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Pelotero takes a look inside Dominican baseball

Peloteros hitting the ball

This month, in our article for Being Latino we take a look at Pelotero, a documentary by Guagua Productions and narrated by John Leguizamo, that focuses on the recruitment of young baseball players from the Domincan Republic.


There was something about the way the ball made contact with the bat. The sound was distinct. Jon Paley, co-director of the recently released documentary, Pelotero, is describing his first encounter with teenage baseball phenom, Miguel Angel.

“As we are setting up the camera, we hear these cracks, that just sound different from everybody else’s and it just had a sound to it. And when you talk to (baseball) scouts about Miguel, that’s what they say. When he hits the ball, it sounds different. You could tell with Miguel that he was a man among boys.”

Jon Paley

Pelotero co-director, Jon Paley.

And there are thousands of young men from the Dominican Republic, specifically the Caribbean coastal town, San Pedro de Macorís, who are striving to be that special baseball player. Pelotero is a 77 minute documentary, filmed in 2009 in San Pedro de Macorís. The documentary is a highly entertaining, intimate, inside look at the training and showcasing of these teenage ballplayers. It follows prospects Miguel Angel Sanó and Jean Carlos Batista before the much anticipated annual signing day for Major League Baseball in the Dominican Republic.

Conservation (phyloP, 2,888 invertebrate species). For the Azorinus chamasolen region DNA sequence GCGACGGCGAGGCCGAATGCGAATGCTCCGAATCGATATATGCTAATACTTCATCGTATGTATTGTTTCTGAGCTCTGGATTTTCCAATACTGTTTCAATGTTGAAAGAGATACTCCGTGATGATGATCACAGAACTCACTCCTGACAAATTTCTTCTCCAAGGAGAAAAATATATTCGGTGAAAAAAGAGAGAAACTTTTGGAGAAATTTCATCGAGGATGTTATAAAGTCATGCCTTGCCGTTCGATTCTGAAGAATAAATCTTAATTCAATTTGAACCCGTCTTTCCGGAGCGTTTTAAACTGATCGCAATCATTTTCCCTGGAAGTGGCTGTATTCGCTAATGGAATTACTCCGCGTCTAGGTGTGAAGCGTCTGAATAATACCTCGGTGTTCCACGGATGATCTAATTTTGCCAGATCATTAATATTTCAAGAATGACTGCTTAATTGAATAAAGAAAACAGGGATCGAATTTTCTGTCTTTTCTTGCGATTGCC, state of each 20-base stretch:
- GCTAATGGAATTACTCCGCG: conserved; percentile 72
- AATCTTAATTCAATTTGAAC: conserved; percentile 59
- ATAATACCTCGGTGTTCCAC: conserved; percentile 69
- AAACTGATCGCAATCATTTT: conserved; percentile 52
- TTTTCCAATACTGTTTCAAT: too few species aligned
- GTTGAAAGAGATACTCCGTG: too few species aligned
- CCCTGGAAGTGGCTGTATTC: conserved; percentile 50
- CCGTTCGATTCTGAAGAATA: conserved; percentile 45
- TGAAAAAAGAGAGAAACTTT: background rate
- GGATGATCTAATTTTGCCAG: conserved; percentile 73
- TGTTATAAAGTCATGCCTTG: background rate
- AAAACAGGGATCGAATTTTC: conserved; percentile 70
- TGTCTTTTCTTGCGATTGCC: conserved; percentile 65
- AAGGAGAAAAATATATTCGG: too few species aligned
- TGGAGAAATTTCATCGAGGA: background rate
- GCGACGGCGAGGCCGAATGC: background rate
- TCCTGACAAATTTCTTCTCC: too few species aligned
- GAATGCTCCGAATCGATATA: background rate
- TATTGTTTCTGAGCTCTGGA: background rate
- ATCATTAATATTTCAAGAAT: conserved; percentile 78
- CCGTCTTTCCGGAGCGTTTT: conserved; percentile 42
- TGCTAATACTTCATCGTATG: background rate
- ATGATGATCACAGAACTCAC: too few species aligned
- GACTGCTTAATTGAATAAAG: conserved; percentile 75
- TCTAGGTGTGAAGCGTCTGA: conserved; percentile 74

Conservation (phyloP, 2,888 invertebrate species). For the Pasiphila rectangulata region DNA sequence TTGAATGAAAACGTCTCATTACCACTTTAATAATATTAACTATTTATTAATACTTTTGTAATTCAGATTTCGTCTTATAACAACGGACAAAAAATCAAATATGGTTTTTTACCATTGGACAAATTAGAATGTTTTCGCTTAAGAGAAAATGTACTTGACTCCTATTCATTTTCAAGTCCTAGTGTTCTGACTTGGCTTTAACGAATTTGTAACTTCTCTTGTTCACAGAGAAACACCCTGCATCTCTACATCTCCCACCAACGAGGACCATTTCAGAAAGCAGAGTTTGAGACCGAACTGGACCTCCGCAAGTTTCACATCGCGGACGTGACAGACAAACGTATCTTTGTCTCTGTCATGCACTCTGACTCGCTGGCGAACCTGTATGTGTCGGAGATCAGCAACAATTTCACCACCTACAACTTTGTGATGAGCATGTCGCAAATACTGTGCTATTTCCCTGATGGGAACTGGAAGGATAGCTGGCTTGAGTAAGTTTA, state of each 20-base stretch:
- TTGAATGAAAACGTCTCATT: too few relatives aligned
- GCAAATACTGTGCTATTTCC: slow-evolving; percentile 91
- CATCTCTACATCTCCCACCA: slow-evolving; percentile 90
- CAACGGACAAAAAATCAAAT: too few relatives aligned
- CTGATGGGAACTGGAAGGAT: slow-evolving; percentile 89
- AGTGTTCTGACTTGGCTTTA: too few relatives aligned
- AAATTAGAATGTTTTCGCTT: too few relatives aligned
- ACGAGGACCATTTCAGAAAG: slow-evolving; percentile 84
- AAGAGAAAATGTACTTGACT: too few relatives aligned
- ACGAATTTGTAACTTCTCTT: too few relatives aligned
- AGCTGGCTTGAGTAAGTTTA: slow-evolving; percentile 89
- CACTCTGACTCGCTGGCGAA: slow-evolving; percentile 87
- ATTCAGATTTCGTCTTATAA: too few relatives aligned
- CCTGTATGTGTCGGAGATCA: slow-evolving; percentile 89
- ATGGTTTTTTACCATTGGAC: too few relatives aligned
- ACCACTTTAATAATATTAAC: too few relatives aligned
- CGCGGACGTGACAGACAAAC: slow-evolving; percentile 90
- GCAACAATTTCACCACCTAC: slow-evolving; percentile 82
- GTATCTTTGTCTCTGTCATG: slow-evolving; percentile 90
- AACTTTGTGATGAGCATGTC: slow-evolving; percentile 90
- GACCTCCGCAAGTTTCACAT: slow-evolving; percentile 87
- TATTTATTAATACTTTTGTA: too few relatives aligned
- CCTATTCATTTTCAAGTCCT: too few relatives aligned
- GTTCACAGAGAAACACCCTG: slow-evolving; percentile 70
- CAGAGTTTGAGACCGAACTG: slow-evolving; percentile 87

That date, July 2, is no ordinary day on the calendar for young hopefuls. It’s the day when players learn exactly how much their natural born talents and years of intense training are worth to one of the thirty Major League Baseball Teams. It’s the day when a select few sign million dollar bonuses, instantly lifting their families out of abject poverty.

Pelotero is engaging and provocative, opening the door to questions and examination of the training, scouting and recruitment process of young Dominican baseball players. Contrary to U.S. players, Dominican ballplayers must be 16 years of age on July 2 in order to sign with a team; whereas their American counterparts must be at least 18. Many critics believe this age differential allows Dominican young men, especially those who show exceptional talent like Miguel Angel, to sign with teams before they are physically mature and able to command even higher bonuses.

Read the full article on Being Latino.

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